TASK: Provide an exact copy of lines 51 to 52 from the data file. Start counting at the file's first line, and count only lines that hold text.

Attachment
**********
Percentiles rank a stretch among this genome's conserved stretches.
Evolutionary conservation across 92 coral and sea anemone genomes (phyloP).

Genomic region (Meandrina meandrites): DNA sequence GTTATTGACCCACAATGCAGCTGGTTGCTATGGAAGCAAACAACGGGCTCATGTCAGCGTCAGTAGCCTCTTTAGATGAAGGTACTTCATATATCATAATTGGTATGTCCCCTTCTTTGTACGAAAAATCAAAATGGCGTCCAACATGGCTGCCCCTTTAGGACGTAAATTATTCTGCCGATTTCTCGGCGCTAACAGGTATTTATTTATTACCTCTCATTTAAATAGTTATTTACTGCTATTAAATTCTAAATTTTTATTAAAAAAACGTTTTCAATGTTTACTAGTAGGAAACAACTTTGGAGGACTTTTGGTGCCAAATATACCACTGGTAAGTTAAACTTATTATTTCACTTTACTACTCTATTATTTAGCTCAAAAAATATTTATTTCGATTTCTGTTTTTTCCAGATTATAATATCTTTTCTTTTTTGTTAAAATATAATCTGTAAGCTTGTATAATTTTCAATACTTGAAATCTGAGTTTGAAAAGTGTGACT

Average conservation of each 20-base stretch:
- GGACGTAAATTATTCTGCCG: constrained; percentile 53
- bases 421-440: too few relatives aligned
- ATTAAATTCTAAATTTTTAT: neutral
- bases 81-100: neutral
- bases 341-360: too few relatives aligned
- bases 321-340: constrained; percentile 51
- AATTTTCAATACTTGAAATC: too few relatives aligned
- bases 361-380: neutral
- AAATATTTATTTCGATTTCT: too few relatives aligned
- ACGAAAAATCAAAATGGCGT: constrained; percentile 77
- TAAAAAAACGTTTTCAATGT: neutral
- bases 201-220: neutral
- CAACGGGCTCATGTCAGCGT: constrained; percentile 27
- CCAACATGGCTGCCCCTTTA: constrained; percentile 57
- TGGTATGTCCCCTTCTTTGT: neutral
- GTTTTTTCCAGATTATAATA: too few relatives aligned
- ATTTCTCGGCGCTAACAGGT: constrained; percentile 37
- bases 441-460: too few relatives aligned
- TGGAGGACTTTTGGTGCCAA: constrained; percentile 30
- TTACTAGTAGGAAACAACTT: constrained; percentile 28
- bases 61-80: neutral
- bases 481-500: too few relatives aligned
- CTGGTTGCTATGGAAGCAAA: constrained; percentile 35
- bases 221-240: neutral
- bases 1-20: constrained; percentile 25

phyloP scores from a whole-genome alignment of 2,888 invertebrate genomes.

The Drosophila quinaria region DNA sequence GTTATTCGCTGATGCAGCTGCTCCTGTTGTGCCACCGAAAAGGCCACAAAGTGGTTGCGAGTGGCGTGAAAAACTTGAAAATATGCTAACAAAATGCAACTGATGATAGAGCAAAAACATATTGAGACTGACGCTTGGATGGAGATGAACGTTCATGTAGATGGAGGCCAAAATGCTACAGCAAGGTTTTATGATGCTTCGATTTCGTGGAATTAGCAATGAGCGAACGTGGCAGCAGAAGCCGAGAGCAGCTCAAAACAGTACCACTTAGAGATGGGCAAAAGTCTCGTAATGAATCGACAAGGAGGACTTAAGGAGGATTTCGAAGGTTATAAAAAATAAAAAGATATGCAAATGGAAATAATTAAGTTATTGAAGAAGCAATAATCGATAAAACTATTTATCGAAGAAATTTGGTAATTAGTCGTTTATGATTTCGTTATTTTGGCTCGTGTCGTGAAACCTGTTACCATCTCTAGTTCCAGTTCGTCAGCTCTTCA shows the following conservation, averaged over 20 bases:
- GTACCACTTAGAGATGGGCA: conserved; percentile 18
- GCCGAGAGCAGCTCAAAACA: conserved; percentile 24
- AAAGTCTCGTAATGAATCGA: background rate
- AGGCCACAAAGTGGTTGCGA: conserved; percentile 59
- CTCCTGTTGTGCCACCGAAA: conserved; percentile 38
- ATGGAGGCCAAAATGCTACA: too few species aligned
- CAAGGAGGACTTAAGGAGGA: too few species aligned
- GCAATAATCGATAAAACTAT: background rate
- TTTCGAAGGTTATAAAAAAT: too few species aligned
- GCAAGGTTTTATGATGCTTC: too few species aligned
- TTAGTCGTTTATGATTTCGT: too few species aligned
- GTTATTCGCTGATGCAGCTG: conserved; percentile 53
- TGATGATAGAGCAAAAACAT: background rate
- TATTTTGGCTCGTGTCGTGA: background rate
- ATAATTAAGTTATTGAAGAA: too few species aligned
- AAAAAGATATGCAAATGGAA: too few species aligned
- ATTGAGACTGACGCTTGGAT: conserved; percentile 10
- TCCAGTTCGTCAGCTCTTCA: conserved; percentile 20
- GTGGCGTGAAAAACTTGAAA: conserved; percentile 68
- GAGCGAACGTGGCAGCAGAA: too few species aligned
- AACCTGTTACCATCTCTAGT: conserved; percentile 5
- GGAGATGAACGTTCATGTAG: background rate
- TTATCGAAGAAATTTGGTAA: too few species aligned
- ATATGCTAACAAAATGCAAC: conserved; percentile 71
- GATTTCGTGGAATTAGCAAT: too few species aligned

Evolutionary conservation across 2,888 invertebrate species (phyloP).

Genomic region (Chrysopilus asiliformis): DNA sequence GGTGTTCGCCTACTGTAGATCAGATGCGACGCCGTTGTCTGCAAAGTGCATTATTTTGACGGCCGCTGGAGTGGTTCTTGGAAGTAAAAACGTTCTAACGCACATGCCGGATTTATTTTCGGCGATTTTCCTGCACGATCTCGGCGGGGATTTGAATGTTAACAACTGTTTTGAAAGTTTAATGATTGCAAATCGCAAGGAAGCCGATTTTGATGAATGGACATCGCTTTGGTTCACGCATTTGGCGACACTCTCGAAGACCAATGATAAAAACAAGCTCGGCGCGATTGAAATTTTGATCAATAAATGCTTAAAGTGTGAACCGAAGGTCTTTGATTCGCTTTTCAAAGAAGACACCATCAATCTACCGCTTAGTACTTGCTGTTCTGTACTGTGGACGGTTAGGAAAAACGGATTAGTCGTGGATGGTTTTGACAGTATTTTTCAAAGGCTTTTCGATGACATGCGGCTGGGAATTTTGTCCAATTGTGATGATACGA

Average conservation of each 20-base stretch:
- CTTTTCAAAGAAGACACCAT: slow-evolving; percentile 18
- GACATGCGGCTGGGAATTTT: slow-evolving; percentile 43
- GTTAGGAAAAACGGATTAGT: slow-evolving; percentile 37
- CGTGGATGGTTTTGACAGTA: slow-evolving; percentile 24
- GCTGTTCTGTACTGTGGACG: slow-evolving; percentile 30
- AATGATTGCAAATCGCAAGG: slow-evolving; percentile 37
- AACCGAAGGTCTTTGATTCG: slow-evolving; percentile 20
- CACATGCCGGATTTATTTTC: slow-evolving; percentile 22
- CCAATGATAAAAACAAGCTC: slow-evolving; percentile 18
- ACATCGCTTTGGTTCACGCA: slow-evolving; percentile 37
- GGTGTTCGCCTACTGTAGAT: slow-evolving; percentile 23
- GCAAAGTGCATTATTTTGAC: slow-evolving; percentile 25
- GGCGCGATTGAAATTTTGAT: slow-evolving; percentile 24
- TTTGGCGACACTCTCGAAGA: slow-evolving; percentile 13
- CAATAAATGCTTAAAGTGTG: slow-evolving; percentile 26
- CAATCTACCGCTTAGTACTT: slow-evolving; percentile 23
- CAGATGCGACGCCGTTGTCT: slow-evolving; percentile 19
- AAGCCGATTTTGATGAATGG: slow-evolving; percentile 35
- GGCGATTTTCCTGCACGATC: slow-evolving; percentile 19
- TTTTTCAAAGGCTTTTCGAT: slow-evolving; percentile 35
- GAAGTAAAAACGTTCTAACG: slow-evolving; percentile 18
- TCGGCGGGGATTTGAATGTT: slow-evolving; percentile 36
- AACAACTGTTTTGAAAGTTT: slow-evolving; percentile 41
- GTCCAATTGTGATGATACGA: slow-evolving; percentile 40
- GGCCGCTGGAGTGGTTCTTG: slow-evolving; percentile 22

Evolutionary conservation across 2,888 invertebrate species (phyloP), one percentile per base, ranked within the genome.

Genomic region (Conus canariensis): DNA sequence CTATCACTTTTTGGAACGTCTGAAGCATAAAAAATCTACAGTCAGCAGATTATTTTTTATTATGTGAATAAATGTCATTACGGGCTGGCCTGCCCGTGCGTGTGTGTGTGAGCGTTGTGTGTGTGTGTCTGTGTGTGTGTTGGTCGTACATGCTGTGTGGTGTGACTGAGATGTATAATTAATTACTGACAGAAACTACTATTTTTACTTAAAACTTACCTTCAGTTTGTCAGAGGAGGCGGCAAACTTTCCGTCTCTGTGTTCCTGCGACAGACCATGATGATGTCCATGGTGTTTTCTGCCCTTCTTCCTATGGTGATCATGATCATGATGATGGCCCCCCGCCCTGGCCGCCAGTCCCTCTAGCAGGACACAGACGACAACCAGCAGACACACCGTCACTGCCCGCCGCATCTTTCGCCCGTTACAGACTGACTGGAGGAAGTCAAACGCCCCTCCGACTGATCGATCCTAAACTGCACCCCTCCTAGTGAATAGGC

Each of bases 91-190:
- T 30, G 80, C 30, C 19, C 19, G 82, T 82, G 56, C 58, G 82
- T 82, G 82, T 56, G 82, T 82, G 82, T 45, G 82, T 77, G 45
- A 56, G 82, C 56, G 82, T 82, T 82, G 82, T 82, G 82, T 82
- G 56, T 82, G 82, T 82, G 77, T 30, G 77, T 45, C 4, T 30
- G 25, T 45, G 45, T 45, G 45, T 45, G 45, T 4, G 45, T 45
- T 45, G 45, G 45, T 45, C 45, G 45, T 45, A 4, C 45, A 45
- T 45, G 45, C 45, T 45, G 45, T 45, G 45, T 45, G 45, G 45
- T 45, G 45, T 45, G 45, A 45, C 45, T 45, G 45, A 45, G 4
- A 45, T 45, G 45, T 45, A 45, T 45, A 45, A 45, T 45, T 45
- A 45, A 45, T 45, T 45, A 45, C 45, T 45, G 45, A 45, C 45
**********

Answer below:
- GAGCGAACGTGGCAGCAGAA: too few species aligned
- AACCTGTTACCATCTCTAGT: conserved; percentile 5